Rock In A Hard Place (Remastered) Aerosmith
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- 2Lightning Strikes04:26
- 3Bitch's Brew04:14
- 4Bolivian Ragamuffin03:32
- 5Cry Me A River04:06
- 6Prelude To Joanie01:21
- 7Joanie's Butterfly05:35
- 8Rock In A Hard Place (Cheshire Cat)04:46
- 9Jig Is Up03:10
- 10Push Comes To Shove04:28
Info for Rock In A Hard Place (Remastered)
„Rock In A Hard Place“ was not only the first '80s Aerosmith album, it was also the only album to not feature founding members Joe Perry and Brad Whitford. Perry left in the middle of making the prior album, „Night in the Ruts“, and Whitford hung around long enough to play rhythm guitar on this record's excellent 'Lightning Strikes.' Both left as a result of personal problems and were replaced by guitarists Jimmy Crespo and Rick Dufay.
Although Perry's contributions as a collaborator with Steven Tyler were missed, Crespo did a good job taking up the slack. Among the more notable songs he penned with Tyler were the slide guitar-drenched locomotive 'Bolivian Ragamuffin,' the sassy strut 'Jig is Up,' and the salacious 'Jailbait.' Aerosmith took the opportunity for a little studio experimentation „Rock In A Hard Place“ as well. Vocoders were used on 'Prelude to Joanie,' which segued smoothly into the Indian-flavored 'Jaonie's Butterfly,' foreshadowing the band's later cultural dabbling on 1997's „Nine Lives“. Also included was a surprising, slow-burn reading of Julie London's 1955 hit 'Cry Me a River.'
Steven Tyler, lead vocals
Jimmy Crespo, guitar, backing vocals
Rick Dufay, guitar
Tom Hamilton, bass
Joey Kramer, drums
Brad Whitford, rhythm guitar ('Lightning Strikes')
Paul Harris, piano ('Push Comes to Shove')
John Turi, saxophone ('Rock in a Hard Place (Cheshire Cat)')
Reinhard Straub, violin ('Joanie's Butterfly')
John Lievano, acoustic guitar ('Joanie's Butterfly')
Recorded from 1981–1982 at The Power Station and Criteria Studios
Engineered by Godfrey Diamond
Produced by Jack Douglas, Steven Tyler, Tony Bongiovi
Legends. Icons. Idols. These are the words used to describe those rare bands that have been adored for a lifetime and immortalized as distinct creators of rock and roll. But what these reverent words are missing is the notion of now. How do you reconcile a generation-spanning word like icon with the quick beat of the present? Aerosmith does it. The band members are legends, icons and idols, dynamic in the present; as cool and innovative now as they were thirty years ago. They are a phenomenon, a force of nature, trail-blazing, unstoppable, showing no signs of slowing down.Unique even among the select handful of rock bands who are still active after their Rock and Roll Hall of Fame induction, Aerosmith has sold over 100 million albums.
Think for a second about how big a number that is and how many people have heard their music. Huge! Steven Tyler on vocals, Joe Perry and Brad Whitford on guitars, Tom Hamilton on bass, and Joey Kramer on drums. They’ve outdone the trends and fads of rock and roll to become one of the most powerful and electrifying forces in popular music.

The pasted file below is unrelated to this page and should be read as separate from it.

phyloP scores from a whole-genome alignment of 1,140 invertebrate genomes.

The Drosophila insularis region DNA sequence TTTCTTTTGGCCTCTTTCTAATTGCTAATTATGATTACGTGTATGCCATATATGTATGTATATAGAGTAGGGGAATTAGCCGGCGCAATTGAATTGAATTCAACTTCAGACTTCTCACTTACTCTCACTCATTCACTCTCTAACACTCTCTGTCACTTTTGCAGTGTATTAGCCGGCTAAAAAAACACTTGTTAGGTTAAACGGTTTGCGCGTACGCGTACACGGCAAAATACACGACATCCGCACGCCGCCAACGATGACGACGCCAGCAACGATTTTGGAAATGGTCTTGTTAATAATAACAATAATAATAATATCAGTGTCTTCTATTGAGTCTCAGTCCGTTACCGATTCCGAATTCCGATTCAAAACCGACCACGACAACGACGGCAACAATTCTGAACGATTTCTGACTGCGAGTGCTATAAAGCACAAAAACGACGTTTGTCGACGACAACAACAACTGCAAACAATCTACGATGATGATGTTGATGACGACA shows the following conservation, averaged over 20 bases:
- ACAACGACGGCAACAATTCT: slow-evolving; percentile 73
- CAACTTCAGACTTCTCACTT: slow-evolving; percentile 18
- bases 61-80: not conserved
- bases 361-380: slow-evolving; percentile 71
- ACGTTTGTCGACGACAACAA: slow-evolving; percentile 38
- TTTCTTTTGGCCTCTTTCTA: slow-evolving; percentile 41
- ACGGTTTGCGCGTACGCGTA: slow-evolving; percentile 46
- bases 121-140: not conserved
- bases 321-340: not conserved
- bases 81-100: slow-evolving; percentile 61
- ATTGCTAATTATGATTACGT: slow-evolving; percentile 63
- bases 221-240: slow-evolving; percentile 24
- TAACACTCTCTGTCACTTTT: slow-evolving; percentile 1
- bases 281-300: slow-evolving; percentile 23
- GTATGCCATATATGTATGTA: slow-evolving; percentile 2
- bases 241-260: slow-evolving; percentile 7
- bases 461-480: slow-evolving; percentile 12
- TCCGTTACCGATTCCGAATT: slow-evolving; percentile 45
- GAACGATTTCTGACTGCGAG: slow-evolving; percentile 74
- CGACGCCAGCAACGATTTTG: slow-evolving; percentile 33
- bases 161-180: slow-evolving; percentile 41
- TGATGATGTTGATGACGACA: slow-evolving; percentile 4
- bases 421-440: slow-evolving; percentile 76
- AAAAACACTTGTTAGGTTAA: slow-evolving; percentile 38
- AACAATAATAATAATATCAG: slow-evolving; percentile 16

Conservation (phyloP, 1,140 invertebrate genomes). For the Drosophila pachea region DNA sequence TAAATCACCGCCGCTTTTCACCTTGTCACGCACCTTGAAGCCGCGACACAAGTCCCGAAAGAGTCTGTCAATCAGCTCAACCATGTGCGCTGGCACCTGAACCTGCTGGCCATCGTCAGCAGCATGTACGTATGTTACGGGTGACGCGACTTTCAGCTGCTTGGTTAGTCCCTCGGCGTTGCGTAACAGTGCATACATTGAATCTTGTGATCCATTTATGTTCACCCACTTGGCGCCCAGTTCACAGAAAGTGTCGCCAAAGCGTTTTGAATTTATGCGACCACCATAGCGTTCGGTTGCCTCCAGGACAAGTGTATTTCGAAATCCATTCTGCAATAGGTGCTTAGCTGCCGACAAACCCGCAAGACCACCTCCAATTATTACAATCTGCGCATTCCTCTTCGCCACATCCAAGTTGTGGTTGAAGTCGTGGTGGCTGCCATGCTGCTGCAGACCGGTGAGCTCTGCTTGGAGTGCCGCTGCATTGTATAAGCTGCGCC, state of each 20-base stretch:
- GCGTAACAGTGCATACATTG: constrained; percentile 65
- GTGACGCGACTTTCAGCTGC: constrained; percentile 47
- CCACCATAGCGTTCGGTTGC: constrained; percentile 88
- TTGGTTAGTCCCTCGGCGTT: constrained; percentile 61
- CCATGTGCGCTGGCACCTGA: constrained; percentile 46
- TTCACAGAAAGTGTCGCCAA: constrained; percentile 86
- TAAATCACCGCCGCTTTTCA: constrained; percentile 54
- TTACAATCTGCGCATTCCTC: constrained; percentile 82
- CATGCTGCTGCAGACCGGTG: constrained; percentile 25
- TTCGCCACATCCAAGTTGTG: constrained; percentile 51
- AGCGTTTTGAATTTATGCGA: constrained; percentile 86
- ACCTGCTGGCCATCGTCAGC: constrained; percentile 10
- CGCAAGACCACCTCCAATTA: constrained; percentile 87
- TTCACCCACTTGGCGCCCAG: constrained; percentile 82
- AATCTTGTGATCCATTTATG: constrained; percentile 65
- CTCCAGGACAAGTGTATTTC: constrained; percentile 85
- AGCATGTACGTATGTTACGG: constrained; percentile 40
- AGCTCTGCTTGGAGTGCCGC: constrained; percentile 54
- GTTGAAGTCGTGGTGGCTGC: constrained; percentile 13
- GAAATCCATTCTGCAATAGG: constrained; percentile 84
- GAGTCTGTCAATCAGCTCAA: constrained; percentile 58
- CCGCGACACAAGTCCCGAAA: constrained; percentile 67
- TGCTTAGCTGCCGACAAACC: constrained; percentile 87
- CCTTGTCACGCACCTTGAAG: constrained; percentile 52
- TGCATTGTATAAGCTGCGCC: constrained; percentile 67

Rewind for a minute to the early ‘70s, when the phrase “sex, drugs and rock & roll” was a rebellious teenager. Enter Aerosmith with a sexy swagger and thrusts ofmetal, glam and boogie woogie. Tyler’s lyrics laced with double entendres and witty humor perfectly complimented by the entire group cool urban charisma. Beyond driving rock and roll tunes, Aerosmith created quintessential power ballads such as Dream On. This dual skill set gave the band a string of gold and platinum albums, including Get Your Wings, Toys in the Attic and Rocks.
The early ‘80s were rockier times, with Perry and Whitford temporarily leaving the Aero fold to pursue solo projects. The guitarists returned in 1984 and soon after, Aerosmith was back in the saddle again. And they have been on top of the charts ever since. Albums like Permanent Vacation, Pump, Get a Grip and Nine Lives, Just Push Play, and their latest release, the blues-inspired 'Honkin' on Bobo', have all been huge successes. And the killer videos – a driving force of the video medium, these Boston rockers led the look, style and attitude of the ‘80s MTV generation. Videos for Dude Looks Like a Lady, Livin’ On the Edge and Crazy (starring Liv) are solid MTV classics. And later, with videos like Pink and Jaded, Aerosmith continued to cut the edge.
Always a step ahead of the pack, Aerosmith’s Just Push Play is the first album to be produced by band members Steven Tyler and Joe Perry (along with Mark Hudson and Marti Frederiksen). The unforgettable pop melodies and bone-shaking rock riffs that are Just Push Play sent Aerosmith even further on their path to musical immortality.
'Honkin' on Bobo' was released in March 2004, and as one Rolling Stone review put it: "Aerosmith don't have much time for pain on Honkin' on Bobo. The songs are mostly about gettin' some, then gettin' outta there -- Dixon's "I'm Ready," Bo Diddley's "Road Runner" -- and the attack is heavy Sixties shindig: snarling guitars, thunderclap drumming, Steven Tyler's 3-D snake hiss and widescreen yowl. Bobo is really a combined tribute: to the originators of the blues' core repertoire and the explosive, electric inventions of 1960s British bands such as the Yardbirds, Mayall's Bluesbreakers and the Peter Green-era Fleetwood Mac." (David Fricke, Rolling Stone)
With such an unstoppable passion for creating great music, a unique creative vision and an unyielding appreciation for their fans, there are no limits to what the future holds for Aerosmith.
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